• Politics

    Prominent Senate Republican warns Trump trial could spark more impeachments

    A prominent U.S. Senate Republican warned on Saturday that former President Donald Trump's second impeachment trial could lead to the prosecution of former Democratic presidents if Republicans retake the chamber in two years. Trump this month became the first U.S. president to be impeached twice after the Democratic-controlled House, with the support of 10 Republicans, voted to charge him with incitement of insurrection for a fiery Jan. 6 speech to his followers before they launched a deadly assault on the Capitol.

  • Politics

    Josh Hawley's Latest Hypocritical Complaint Mocked By Left And Right Alike

    The Republican senator from Missouri claimed he was being muzzled in the most un-muzzled way possible.

  • Politics

    Trump goes MIA as former aides deal with the harm he caused them

    The former president has all but vanished from public view while his former team navigates an unforgiving job market.

  • U.S.

    Biden wants to cancel $10k per person of student loan debt. But it won't address the root issue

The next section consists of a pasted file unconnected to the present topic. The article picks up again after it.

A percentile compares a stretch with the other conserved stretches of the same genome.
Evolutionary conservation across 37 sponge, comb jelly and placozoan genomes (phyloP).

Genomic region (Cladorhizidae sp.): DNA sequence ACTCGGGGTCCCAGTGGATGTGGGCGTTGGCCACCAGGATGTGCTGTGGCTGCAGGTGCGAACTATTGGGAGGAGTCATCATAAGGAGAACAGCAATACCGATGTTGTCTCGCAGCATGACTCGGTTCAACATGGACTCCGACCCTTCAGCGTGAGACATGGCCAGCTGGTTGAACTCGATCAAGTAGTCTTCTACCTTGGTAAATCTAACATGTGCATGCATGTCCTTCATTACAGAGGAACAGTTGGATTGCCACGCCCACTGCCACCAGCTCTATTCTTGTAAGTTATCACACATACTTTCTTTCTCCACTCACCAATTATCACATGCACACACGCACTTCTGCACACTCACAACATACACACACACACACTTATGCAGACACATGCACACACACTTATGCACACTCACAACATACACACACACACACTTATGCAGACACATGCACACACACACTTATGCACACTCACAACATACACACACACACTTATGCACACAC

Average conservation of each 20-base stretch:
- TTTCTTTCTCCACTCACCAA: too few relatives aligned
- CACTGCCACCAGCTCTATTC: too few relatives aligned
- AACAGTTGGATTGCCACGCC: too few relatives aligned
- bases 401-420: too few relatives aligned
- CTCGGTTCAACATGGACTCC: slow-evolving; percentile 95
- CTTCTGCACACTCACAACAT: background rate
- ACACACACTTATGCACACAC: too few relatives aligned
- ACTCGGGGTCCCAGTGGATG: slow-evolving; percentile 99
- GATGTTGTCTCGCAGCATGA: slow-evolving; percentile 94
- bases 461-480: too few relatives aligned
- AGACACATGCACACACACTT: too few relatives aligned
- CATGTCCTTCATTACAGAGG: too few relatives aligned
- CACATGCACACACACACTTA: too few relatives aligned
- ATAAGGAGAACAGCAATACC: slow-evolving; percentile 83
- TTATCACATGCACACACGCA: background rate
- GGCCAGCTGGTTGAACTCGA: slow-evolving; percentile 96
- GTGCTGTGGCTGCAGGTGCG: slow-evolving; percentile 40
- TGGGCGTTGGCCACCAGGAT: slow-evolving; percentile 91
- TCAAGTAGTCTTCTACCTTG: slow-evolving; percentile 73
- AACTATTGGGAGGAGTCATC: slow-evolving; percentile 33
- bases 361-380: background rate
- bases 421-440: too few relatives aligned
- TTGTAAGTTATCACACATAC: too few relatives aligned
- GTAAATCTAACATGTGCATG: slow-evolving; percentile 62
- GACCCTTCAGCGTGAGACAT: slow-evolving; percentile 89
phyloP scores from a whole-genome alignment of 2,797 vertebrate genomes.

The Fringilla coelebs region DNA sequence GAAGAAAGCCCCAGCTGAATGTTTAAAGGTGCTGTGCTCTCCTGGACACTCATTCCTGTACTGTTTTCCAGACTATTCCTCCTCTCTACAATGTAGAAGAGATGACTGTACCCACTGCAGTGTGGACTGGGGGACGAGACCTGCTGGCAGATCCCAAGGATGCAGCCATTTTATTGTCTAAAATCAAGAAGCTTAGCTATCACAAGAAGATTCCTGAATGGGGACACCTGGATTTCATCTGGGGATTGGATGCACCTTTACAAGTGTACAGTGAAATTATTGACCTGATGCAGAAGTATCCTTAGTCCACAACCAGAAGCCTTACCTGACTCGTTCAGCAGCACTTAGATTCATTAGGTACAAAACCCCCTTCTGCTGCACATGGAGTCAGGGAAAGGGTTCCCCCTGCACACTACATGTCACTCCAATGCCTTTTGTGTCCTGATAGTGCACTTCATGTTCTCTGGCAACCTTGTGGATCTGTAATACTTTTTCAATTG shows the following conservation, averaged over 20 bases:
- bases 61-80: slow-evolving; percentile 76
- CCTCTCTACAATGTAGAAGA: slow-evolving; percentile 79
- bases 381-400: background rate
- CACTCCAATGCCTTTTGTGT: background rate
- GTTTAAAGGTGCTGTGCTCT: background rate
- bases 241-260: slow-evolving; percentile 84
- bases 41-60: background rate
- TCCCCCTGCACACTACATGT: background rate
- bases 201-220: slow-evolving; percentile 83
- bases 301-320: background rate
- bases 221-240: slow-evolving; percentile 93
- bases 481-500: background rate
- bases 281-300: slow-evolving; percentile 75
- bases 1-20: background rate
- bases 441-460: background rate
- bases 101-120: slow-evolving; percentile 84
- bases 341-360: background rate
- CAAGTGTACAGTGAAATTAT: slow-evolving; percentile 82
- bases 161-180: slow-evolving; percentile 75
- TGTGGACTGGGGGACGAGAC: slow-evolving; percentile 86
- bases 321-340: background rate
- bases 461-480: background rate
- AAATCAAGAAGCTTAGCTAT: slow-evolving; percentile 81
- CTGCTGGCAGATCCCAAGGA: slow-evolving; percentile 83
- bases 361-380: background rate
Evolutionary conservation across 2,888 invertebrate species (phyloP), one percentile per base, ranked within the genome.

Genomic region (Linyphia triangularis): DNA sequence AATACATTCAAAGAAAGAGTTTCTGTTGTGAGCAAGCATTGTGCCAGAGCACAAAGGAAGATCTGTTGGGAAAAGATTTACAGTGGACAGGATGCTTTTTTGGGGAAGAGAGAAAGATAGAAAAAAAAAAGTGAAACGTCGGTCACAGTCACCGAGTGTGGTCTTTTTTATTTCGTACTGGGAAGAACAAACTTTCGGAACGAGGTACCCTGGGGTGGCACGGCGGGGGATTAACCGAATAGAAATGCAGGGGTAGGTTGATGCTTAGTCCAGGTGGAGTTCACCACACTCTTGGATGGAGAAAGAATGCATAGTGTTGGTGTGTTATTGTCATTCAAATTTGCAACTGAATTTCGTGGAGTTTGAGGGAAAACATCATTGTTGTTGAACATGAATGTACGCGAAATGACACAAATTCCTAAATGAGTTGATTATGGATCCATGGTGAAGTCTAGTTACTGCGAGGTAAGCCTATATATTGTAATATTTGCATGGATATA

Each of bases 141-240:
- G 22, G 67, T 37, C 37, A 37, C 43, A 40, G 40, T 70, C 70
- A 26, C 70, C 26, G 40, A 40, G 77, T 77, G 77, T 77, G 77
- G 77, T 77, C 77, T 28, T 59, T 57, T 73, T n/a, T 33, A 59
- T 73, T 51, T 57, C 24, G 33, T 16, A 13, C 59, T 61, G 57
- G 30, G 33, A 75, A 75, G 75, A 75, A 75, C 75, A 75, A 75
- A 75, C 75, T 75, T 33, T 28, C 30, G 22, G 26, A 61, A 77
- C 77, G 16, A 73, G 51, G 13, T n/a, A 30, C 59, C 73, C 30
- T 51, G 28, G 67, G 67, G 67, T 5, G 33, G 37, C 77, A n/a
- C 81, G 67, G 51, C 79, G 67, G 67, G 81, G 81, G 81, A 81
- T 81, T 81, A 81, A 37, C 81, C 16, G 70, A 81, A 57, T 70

Data: New York Fed Consumer Credit Panel/Equifax; Chart: Axios VisualsThere’s a growing consensus among Americans who want President Biden to cancel student debt — but addressing the ballooning debt burden is much more complicated than it seems.Why it matters: Student debt is stopping millions of Americans from buying homes, buying cars and starting families. And the crisis is rapidly getting worse.Support safe, smart, sane journalism. Sign up for Axios Newsletters here.By the numbers: Student debt — which stands at $1.55 trillion — is the biggest category of debt Americans owe, aside from mortgages. * Most borrowers are white, but Black college graduates owe an average of $25,000 more than their white counterparts. * According to a new Harris Poll survey, 64% of Americans support canceling some student debt, and 55% support canceling all of it.What's happening: Biden has proposed immediately cancelling $10,000 of federal student loan debt for every borrower. The move would cost around $370 billion. * That would eliminate debt for the 15 million borrowers that owe $10,000 or less — a broad-based approach that would help all 42 million borrowers.Yes, but: Here's what that alone wouldn't do: * It wouldn't make much of a difference for the nearly 30 million borrowers who owe more than $10,000. Many of them went to graduate school and owe hundreds of thousands. * It wouldn't stimulate the economy. Student debt stops many from investing or buying property, which is a drag on the economy, but canceling a small amount of debt wouldn't change that, experts say. * It wouldn’t target the most vulnerable borrowers. Canceling the same amount of debt for all doesn’t account for the fact that many Americans with student debt are also among the most well-educated and high-earning individuals. * It wouldn't help future borrowers. “The problem with forgiving student debt is that every day we’re making new loans in this broken system,” says Adam Looney, an economist at the University of Utah. “You’ve not solved the problem.”Insurmountable student debt is a recent phenomenon, Looney says. It's been growing at six times the rate of the U.S. economy, and it's only getting worse. * There are no limits on how much students can borrow and few restrictions on how they spend the money. * And, on top of that, the cost of college and graduate school is skyrocketing. As a result, young people are borrowing sums of money they can’t possibly repay and many are using that money to pursue degrees at online or for-profit colleges with higher than average dropout rates.What we're watching: Among the American public, canceling debt isn't a fringe or far-left idea any more. * In the Harris Poll survey, 78% support putting restrictions on the price of a university education. And 59% support no tuition at public universities.Be smart: sign up FREE for the most influential newsletter in America.